Open Data Commons is maintained by the Open Knowledge Foundation.
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Why bother about openness and licensing for data? After all they don’t matter in themselves: what we really care about are things like the progress of human knowledge or the freedom to understand and share.
However, open data is crucial to progress on these more fundamental items. It’s crucial because open data is so much easier to break-up and recombine, to use and reuse. We therefore want people to have incentives to make their data open and for open data to be easily usable and reusable — i.e. for open data to form a ‘commons’.
A good definition of openness acts as a standard that ensures different open datasets are ‘interoperable’ and therefore do form a commons. Licensing is important because it reduces uncertainty. Without a license you don’t know where you, as a user, stand: when are you allowed to use this data? Are you allowed to give to others? To distribute your own changes, etc?
Together, a definition of openness, plus a set of conformant licenses deliver clarity and simplicity. Not only is interoperability ensured but people can know at a glance, and without having to go through a whole lot of legalese, what they are free to do. (For more see this article and this post).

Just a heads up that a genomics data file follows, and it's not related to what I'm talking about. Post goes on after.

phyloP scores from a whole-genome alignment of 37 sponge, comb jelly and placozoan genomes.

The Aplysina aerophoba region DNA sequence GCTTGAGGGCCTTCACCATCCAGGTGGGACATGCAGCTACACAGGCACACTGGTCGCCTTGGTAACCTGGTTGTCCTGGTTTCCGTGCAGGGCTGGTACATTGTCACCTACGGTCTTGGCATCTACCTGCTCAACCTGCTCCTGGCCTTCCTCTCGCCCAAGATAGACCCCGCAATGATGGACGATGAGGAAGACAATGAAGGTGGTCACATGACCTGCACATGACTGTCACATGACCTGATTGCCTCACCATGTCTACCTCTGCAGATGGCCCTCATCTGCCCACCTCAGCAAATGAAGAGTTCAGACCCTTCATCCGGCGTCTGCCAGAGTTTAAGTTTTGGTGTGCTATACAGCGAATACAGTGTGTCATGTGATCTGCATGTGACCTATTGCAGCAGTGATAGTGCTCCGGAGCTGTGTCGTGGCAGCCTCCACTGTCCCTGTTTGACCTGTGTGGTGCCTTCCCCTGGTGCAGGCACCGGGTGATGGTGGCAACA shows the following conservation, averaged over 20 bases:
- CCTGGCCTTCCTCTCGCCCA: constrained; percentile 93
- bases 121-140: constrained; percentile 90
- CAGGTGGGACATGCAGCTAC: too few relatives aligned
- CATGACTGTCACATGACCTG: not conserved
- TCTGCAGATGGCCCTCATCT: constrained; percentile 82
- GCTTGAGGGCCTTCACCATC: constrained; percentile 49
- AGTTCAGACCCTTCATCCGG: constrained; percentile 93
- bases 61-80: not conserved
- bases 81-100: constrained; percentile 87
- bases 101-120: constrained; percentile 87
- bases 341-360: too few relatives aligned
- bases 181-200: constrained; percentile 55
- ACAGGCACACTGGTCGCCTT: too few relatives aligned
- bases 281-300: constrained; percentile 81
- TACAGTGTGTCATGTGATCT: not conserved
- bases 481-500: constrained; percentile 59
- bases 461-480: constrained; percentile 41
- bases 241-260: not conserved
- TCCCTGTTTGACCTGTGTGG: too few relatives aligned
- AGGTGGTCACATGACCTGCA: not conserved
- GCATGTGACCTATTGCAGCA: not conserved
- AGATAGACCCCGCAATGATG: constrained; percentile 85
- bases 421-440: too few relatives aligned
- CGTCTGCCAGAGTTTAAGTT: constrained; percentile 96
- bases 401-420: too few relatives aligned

Thus, licensing and definitions are important even though they are only a small part of the overall picture. If we get them wrong they will keep on getting in the way of everything else. If we get them right we can stop worrying about them and focus our full energies on other things.
For more information, read this Open Knowledge Foundation blogpost.
See the Open Definition which sets out principles that define “openness” in relation to data and content.
The simple is: no — and yes you do need this legal stuff. Whether one likes it or not there are a whole bunch of jurisdictions in the world where there are IP rights in data(bases). Thus if you want your data to be open, even if that means public domain, you need to apply a license (or something very like a license).
See the dedicated Licenses FAQ.
See the FAQ section on the Community Norms page.
CC0 (CC Zero) is a licence from Creative Commons that is very similar to the PDDL. Like the PDDL it also complies with the Science Commons protocol. For more, see the page on the Creative Commons website.
CC0 is compliant with the Science Commons protocol for open data, as is the Open Data Commons PDDL. They are both interoperable, so any data or content made available under either system can be mixed and remixed. Unlike CC0 however, the Open Data Commons system includes a set of Community Norms that can be linked with the license.
The new Science Commons protocol only outlines what a legal document must do to comply with the protocol and receive the Open Access Data Mark — so anyone can create a legal instrument to comply with the mark. Both implementations will have their strengths, and one of the strengths of the Open Data Commons approach is the Community Norms document, which makes the Open Data Commons approach particularly applicable for data, especially data produced by the academic sector.